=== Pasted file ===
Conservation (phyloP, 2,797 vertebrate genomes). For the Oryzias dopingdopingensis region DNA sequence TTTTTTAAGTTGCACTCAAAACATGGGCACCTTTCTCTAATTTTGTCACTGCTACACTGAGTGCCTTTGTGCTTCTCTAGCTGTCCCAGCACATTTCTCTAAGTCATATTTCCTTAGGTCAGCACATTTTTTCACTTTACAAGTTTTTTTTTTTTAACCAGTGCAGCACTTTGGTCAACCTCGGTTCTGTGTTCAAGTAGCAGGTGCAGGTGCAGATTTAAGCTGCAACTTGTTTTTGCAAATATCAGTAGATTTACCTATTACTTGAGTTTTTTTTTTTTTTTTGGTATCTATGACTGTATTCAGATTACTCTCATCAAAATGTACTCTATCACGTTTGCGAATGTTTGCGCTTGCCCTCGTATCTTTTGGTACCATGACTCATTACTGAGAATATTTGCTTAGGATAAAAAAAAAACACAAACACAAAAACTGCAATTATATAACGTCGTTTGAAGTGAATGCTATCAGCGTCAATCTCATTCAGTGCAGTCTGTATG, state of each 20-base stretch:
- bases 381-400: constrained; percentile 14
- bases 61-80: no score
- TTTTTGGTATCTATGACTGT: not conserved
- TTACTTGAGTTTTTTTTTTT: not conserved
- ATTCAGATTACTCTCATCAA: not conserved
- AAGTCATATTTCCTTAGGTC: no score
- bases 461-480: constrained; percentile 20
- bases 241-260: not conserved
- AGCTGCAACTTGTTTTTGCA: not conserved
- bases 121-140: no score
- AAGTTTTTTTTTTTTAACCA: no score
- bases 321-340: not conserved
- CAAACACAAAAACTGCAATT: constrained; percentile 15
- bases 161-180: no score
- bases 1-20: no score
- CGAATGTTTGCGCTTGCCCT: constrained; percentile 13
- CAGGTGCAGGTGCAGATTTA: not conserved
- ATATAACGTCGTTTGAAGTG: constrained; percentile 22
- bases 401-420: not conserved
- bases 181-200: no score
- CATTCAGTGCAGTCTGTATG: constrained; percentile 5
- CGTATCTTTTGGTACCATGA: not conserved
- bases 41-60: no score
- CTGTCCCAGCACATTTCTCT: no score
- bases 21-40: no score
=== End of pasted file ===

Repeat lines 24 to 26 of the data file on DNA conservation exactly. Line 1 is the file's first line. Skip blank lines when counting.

- bases 41-60: no score
- CTGTCCCAGCACATTTCTCT: no score
- bases 21-40: no score